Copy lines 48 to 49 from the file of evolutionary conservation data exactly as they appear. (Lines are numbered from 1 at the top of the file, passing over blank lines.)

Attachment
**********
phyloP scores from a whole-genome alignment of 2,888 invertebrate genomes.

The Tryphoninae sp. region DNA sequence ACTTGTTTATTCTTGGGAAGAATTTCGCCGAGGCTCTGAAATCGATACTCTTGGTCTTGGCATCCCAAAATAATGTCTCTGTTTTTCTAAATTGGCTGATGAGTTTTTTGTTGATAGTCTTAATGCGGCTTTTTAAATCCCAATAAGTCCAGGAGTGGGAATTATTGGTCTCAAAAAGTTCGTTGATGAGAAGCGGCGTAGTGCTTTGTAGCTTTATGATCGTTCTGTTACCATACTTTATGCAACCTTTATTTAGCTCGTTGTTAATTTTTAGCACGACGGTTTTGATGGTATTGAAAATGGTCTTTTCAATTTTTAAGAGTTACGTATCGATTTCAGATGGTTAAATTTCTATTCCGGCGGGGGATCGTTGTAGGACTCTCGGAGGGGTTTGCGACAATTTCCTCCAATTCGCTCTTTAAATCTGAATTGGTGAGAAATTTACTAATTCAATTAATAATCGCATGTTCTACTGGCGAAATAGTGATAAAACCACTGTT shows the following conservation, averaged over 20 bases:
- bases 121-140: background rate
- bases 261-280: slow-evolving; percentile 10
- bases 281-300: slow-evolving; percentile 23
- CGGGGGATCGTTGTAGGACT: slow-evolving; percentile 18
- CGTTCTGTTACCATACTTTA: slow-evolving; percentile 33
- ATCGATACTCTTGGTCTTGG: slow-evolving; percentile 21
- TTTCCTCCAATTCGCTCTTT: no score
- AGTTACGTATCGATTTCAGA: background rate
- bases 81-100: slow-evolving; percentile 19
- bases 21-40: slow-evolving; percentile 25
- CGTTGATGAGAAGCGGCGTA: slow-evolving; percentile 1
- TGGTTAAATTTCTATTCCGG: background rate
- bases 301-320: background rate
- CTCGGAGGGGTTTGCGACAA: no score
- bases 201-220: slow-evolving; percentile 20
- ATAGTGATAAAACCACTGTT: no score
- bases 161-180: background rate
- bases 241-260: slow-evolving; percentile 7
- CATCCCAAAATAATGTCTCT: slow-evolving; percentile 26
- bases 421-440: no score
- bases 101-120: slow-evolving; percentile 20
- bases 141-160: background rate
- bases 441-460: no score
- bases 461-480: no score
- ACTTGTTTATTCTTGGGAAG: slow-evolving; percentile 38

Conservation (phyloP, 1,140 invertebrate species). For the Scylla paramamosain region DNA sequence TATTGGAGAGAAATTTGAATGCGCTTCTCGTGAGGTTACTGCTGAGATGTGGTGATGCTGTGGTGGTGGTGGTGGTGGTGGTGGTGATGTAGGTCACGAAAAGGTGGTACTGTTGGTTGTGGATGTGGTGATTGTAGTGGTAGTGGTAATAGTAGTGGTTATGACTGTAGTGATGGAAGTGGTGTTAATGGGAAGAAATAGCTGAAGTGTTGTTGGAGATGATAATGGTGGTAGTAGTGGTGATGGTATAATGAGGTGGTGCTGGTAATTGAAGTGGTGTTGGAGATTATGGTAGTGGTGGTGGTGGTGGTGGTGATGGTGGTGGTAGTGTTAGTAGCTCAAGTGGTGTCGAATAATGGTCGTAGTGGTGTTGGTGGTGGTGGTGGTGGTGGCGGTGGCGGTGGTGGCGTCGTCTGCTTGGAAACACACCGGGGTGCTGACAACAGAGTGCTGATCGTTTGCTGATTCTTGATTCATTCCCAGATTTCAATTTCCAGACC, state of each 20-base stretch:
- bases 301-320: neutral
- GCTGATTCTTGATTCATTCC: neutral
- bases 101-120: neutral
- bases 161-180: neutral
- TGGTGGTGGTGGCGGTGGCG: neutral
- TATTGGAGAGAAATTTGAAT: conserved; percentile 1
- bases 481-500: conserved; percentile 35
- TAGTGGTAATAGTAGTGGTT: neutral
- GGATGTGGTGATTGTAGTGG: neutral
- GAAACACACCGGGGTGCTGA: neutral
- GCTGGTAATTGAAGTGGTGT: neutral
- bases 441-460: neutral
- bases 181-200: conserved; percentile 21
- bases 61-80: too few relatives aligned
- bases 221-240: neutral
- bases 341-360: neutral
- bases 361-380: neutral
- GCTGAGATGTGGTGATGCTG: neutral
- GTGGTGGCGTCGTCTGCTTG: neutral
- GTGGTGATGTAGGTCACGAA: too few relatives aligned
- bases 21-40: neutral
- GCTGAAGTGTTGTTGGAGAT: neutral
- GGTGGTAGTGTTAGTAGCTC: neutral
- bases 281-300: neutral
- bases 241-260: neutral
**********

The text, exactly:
- GTGGTGATGTAGGTCACGAA: too few relatives aligned
- bases 21-40: neutral